When it comes to fertility tracking, the importance of accurate and real-time data cannot be overstated. Two products that have made significant strides in this field are OvuSense and Ava. Each offers a unique approach to tracking ovulation and fertility, but how do they compare?
Let's take a look.
What is OvuSense?
OvuSense is a fertility and ovulation monitor that predicts your ovulation using current cycle data and both predicts then confirms your ovulation. It does this by tracking continuous core body temperature through a vaginal device that is inserted and worn overnight with its OvuSense Advanced Fertility Monitor product.
The vaginal sensor is worn overnight and monitors fluctuations in progesterone levels throughout your cycle - this data is then synced to the OvuSense App in the morning via harmless NFC (the same connection contactless credit cards use).
This method provides a more accurate picture of your ovulation timing than traditional Basal Body Temperature monitoring devices, which rely on oral temperature measurements.
Furthermore, OvuSense has been clinically proven to provide 99% accuracy for confirming ovulation [a] plus 96% positive predictive value for predicting ovulation [a]. OvuSense offers an 8-day fertile window for women with regular or irregular cycles of any length, making it an invaluable tool for those trying to conceive.
What is Ava?
Ava is another well-known brand that offers a wrist-worn device to monitor various physiological parameters such as skin temperature, heart rate, and breathing rate to predict fertility. Ava's device is also worn overnight and syncs to an App in the morning, giving a 5-day fertile window for planning conception.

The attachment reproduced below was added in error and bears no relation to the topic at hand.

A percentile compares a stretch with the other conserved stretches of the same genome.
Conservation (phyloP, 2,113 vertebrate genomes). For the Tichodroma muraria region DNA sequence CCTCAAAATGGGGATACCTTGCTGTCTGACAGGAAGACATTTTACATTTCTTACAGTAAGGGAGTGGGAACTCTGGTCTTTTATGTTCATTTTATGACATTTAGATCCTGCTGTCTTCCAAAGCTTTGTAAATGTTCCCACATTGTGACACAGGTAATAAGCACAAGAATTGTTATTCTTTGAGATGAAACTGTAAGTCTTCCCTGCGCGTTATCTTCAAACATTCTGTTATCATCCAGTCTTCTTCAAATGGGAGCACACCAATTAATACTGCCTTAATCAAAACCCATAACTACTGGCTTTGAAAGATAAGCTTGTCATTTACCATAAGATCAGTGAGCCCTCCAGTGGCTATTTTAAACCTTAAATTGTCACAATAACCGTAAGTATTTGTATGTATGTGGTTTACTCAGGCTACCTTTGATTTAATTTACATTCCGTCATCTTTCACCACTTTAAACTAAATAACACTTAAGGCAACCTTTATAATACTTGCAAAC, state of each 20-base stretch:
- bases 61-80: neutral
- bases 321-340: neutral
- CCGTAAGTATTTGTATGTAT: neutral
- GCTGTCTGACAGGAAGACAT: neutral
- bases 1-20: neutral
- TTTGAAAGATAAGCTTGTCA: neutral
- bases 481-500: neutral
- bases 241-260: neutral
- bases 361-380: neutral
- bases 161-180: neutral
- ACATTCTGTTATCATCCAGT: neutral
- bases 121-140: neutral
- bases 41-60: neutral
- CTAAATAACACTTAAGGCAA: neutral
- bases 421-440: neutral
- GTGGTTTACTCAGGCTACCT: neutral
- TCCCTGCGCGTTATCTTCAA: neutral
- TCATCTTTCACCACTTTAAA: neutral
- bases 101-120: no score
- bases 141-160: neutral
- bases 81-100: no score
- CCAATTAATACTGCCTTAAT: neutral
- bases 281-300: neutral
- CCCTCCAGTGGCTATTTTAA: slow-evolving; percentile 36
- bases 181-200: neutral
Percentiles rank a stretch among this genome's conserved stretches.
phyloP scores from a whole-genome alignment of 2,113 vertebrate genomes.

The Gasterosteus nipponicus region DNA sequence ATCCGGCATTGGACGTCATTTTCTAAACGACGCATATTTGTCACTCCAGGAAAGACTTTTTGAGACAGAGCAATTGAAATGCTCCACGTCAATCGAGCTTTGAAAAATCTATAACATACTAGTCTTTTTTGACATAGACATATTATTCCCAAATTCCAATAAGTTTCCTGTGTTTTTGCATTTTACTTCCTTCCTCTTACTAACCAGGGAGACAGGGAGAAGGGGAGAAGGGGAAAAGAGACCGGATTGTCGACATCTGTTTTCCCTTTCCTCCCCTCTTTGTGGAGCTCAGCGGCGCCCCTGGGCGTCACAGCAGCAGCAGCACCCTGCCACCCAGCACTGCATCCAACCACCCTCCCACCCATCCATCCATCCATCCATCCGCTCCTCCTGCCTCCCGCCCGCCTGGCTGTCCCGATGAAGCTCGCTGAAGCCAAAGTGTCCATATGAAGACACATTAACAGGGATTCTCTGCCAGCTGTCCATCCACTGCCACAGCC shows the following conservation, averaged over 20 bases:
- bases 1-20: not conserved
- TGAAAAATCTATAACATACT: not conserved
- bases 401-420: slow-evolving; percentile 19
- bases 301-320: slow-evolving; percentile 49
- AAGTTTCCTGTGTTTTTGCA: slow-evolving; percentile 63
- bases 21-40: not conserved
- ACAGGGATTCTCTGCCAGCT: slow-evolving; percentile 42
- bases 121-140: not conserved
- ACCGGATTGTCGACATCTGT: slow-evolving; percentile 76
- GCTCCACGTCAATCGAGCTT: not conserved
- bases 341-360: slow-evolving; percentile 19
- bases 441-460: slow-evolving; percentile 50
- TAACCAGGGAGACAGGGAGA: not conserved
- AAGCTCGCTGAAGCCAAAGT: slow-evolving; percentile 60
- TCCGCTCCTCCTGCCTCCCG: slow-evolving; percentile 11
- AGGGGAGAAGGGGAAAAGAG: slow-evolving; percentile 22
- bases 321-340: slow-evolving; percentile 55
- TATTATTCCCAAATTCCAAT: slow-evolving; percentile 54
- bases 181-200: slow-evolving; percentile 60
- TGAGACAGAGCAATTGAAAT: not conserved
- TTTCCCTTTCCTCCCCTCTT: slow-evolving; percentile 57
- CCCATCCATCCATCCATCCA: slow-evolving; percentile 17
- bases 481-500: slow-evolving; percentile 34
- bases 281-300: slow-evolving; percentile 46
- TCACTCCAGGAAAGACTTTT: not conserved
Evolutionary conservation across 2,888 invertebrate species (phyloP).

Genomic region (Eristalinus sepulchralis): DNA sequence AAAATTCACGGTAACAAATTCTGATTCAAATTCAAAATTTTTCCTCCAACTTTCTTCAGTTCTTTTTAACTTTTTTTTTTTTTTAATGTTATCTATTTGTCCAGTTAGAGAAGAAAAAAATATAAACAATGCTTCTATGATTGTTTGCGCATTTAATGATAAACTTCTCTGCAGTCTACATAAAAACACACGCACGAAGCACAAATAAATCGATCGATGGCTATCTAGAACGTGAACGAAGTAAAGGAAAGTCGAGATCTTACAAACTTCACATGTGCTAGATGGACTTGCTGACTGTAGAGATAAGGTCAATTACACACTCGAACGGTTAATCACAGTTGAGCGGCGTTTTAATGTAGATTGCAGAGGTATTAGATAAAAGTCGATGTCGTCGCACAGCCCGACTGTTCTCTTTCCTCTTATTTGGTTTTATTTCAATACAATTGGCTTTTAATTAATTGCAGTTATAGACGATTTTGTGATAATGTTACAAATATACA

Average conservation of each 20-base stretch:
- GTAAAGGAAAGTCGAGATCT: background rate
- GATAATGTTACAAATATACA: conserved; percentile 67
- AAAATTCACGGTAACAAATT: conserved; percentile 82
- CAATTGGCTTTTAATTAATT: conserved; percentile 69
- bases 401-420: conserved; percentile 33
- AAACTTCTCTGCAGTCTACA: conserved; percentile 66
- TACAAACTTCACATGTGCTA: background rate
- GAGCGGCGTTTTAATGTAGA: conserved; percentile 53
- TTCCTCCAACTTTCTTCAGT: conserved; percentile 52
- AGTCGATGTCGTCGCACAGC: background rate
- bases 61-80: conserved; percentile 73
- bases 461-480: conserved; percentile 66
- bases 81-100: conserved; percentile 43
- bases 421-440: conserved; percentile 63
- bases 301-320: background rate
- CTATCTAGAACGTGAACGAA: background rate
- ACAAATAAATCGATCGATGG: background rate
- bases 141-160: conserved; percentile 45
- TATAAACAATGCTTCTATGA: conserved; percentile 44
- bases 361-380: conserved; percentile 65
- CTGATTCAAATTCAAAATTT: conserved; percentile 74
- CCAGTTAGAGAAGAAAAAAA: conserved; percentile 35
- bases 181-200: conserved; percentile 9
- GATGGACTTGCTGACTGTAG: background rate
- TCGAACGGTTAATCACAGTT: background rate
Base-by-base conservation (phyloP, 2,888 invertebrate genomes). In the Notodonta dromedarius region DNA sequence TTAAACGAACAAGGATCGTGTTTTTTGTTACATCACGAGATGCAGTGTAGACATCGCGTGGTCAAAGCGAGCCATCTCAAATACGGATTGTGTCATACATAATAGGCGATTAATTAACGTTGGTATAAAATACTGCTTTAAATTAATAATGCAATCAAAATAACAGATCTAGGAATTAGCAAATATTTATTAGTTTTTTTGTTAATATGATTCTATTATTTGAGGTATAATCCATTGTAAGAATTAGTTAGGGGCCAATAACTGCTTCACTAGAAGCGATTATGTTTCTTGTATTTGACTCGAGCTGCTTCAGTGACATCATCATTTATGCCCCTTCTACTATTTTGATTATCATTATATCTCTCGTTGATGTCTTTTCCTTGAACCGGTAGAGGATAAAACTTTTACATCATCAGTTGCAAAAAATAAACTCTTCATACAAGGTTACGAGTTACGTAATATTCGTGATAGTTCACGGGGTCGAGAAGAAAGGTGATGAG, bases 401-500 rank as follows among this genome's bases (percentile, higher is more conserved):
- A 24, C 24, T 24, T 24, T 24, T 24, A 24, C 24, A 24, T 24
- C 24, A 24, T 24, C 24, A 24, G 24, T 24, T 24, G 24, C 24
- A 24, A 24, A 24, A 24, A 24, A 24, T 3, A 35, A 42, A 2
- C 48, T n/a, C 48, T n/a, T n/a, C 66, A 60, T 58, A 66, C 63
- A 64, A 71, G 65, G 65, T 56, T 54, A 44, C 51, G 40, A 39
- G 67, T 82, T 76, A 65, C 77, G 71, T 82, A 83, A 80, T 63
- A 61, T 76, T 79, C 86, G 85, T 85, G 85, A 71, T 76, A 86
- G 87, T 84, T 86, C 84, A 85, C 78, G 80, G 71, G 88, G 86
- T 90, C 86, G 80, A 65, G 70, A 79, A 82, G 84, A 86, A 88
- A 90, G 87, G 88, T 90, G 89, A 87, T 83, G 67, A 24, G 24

In terms of accuracy, Ava does not publish this information clearly on their website however the published clinical research indicates 78% accuracy for confirming ovulation and does not predict ovulation in advance. Ava offers a 5-day fertile window and is only marketed for women with cycle lengths of 24-35 days.
OvuSense vs Ava: Features comparison
|Type of Device
|Core body temperature
|78% (estimate, not published publicly)
|Irregular Cycles & PCOS Friendly
|Yes, multiple clinical trials
|Yes, 1 clinical trial
|Yes, since 2013
|Yes, since 2021
|iOS and Android
|iOS and Android
|90 days ovulation promise
|6-12 months if you don't get pregnant (extra payment required, US-only)
|One-time purchase or Subscription-based service
|$279 - $399 one-time or $35/month ($99 up front)
|$279 - $359 one time
When comparing OvuSense and Ava, the most apparent difference lies in their methods of data collection. While OvuSense uses a vaginal sensor to track core body temperature and progesterone levels, Ava uses a wristband to monitor skin temperature and various physiological parameters.
In terms of accuracy, OvuSense has a 99% accuracy for confirming ovulation [a] plus 96% positive predictive value for predicting ovulation [a]. Ava has not publicly disclosed its accuracy rate for confirming ovulation (which we calculate from published clinical research to be 78%) and makes no claim to be able to predict ovulation.
OvuSense provides a larger fertile window (8 days) than most devices, which could be crucial for couples trying to conceive. On the other hand, Ava provides daily fertility updates, giving users a broader perspective on their overall fertility health.
Ava is marketed for women with cycle lengths of 24-35 day, making it unsuitable for those with irregular cycles or PCOS. OvuSense is marketed and clinically proven for women with all cycle types, including PCOS.
Finally, comfort and ease of use might be a deciding factor for some women. Ava's wrist-worn device could be seen as less intrusive compared to OvuSense's vaginal sensor. However, this ultimately depends on personal preference (OvuSense also offer the OvuSense Flex fertility monitor which includes a skin-worn sensor - this is not part of this comparison though).
Both OvuSense and Ava offer innovative solutions for fertility tracking. The choice between the two would depend on individual preferences for comfort, the level of detail desired, and the emphasis on accuracy.
[a] The accuracy of ovulation confirmation by OvuSense is based on the data set originally published at the 2013 ASRM meeting as a quality index: Papaioannou S, Aslam M (2013), and developed in the key publication outlining the accuracy and positive predictive value of advance prediction of ovulation shown at the 2014 ESHRE meeting: Papaioannou S, Delkos D, Pardey J (2014).